This project seeks to understand the impact of dislocation, a term used here to capture the experiences of people impacted by long commute times, on civic engagement. The PIs posit that long commute times correlate with decreased civic engagement as people have less time to encounter others in public space. In this project, they ask: how does dislocation impact whether, when, and how people use neighborhood parks and green spaces to engage with others in the community? Currently, many U.S. households experience dislocation as commute times have grown generally across the U.S. in the past 20 years. As people spend more time commuting they spend less time on leisure. This redistribution of time impacts the use of parks and green spaces even in regions in which there are abundant and high-quality ones. This project will measure just how much of an impact dislocation has on park use in the Central District of Tacoma, Washington.

Given the import of public spaces to democratic urban societies, whether or not—and how—residents use public spaces, is an important question to civic leaders, community members, and policymakers because parks represent an investment in the health and wellbeing of individuals and communities. Understanding park and public-space use among those who experience long commutes is an initial step in understanding how revisions to public life that have happened and will continue to happen in a neoliberal society are impacting the social fabric of our communities. Given the well-documented correlation between public space and public life, the impact of dislocation merits further study because this phenomenon could also help explain the breakdown in civic norms and lack of cohesiveness that’s riled the U.S. in the first part of the 21st century.

Further, the impact of dislocation on park and greenspace usage merits greater critical attention because not everyone is experiencing dislocation equally. According to a report published by the Urban Institute in early 2020, “researchers found that the average person using some form of government housing aid is likely to face tougher odds of getting a job near their neighborhood than the average job seeker who is not using assistance.” This disparity is especially apparent between Seattle and Tacoma. If Tacoma-area residents are experiencing higher rates of dislocation in general, especially those in low-income households, then the questions we pose in this study takes on greater social justice exigence. Tacoma may well enjoy abundant and high quality parks and community facilities, but not everyone is benefiting from these. If people living in poverty and BIPOC are the ones who experience the highest degree of dislocation, then they are also the ones less able to benefit from parks and green spaces. This means that we continue to have a public commons where people of color and lower-income residents are largely absent.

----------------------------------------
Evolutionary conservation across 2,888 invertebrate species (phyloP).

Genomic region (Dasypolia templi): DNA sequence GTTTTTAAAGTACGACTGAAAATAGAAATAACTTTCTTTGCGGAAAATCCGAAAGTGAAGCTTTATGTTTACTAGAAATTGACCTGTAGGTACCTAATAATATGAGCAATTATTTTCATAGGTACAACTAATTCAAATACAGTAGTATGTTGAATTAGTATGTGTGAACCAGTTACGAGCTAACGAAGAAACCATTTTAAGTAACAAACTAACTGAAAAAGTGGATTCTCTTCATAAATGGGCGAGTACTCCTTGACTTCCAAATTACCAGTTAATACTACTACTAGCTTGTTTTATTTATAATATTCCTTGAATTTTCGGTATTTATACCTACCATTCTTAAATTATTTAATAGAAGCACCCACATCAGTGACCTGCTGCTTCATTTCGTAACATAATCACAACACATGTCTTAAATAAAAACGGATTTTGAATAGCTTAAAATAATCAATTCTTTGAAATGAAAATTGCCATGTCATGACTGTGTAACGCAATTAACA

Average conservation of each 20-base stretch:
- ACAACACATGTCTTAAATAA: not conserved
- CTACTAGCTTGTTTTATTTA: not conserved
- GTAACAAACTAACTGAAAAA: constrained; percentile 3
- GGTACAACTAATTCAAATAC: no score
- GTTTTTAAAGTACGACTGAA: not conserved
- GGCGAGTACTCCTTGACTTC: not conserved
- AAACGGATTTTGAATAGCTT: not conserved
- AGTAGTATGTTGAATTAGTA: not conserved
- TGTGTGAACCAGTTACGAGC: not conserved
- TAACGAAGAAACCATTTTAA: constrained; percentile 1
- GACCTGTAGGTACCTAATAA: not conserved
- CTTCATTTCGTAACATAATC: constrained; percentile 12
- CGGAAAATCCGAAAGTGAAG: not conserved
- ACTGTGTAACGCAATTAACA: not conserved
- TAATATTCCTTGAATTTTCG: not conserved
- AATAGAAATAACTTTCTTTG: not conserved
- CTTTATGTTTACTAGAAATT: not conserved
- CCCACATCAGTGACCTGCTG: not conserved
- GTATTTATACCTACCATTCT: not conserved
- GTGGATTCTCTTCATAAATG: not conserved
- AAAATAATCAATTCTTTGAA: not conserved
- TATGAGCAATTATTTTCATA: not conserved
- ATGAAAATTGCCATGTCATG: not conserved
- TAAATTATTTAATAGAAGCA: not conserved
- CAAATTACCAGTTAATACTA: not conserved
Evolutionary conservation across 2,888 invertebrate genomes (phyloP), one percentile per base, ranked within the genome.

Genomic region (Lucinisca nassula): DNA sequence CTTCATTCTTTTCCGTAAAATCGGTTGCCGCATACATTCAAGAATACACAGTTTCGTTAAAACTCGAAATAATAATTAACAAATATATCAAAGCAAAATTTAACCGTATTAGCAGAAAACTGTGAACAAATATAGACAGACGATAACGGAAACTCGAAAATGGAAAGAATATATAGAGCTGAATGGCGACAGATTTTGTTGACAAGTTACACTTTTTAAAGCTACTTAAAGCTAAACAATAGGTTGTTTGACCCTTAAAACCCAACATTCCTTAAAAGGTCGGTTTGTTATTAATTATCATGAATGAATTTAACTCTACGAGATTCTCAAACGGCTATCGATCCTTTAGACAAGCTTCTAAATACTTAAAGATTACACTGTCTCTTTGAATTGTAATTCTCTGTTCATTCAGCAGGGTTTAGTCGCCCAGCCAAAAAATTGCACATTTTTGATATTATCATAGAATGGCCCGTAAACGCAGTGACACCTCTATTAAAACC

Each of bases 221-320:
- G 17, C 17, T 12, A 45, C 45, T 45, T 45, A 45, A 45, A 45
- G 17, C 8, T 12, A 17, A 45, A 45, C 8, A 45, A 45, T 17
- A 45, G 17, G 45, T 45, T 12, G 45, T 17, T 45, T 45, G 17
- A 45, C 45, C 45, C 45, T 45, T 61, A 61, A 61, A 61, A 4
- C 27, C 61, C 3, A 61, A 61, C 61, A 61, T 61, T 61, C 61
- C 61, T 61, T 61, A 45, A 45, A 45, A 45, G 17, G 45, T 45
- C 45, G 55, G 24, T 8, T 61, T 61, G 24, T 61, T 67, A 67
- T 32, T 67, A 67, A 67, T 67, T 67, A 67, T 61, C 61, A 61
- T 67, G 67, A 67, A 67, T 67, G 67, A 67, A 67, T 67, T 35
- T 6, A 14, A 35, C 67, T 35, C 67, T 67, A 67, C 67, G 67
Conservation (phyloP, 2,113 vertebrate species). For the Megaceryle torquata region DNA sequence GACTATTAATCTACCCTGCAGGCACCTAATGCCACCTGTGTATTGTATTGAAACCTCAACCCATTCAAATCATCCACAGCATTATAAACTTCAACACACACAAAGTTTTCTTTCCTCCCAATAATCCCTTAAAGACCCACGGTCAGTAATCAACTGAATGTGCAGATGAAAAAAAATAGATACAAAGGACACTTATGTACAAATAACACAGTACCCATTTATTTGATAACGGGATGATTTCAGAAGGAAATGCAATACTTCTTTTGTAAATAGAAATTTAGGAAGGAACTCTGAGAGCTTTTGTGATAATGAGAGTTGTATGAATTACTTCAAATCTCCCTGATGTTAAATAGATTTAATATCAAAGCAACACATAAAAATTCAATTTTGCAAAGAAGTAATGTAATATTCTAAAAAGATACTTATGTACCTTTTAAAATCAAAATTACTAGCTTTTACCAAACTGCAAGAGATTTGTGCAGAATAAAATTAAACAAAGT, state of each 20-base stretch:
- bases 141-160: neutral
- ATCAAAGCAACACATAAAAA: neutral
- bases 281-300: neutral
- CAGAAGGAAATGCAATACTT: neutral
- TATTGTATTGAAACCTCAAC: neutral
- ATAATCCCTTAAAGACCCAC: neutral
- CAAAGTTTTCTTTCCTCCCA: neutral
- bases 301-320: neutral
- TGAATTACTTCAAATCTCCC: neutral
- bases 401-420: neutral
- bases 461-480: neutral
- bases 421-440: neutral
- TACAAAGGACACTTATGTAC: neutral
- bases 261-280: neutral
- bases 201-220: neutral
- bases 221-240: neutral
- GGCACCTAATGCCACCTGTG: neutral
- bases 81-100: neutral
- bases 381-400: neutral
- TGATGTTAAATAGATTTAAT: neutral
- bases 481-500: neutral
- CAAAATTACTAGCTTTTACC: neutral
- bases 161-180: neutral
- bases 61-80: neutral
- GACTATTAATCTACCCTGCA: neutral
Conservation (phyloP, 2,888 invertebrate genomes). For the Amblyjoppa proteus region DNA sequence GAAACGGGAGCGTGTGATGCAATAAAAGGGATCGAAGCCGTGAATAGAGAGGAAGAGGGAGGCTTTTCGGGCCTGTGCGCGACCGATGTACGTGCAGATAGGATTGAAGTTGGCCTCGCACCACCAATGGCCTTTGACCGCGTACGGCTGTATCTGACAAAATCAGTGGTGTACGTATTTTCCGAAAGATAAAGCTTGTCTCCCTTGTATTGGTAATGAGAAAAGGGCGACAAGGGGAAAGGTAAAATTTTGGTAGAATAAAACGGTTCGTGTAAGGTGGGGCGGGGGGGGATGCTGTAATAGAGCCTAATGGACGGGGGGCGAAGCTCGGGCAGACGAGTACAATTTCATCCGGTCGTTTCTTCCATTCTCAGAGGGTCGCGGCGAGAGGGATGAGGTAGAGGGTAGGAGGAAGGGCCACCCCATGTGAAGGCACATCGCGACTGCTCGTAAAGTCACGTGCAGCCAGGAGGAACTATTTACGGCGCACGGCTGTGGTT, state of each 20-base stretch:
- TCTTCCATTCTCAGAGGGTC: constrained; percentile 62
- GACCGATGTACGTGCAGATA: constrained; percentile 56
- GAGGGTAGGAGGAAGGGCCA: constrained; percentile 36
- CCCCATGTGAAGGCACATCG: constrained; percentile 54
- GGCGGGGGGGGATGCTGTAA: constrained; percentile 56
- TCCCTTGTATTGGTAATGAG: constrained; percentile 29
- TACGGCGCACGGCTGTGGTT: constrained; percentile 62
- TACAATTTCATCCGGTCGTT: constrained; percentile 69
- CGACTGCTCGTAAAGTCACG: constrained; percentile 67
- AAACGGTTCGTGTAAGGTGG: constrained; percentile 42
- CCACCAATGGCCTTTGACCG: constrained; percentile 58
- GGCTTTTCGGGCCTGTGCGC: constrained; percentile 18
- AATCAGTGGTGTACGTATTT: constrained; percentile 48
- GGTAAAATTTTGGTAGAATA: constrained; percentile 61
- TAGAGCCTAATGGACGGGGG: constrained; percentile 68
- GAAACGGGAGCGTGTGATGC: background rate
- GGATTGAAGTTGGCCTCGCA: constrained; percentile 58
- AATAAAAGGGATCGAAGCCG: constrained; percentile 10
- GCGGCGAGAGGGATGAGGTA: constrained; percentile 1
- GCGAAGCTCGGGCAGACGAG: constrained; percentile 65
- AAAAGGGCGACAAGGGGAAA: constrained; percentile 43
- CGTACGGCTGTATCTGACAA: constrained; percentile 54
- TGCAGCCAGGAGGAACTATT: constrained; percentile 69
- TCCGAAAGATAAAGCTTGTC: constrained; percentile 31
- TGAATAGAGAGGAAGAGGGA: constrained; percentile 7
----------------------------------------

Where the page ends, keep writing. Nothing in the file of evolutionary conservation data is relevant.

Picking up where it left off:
Project Team Members:

Casas and Yerena are frequent collaborators: they co-covened a Community-engaged Pedagogy Community of Practice in their role as Faculty Fellows in the Office of Community Partnerships at UWT; contributed curriculum for the new Latino/a Minor at UWT; presented at community events on their joint research; and are working on a joint publication examining the role of parks during pandemics.

Learn more about Urban@UW's Research Spark Grants program here.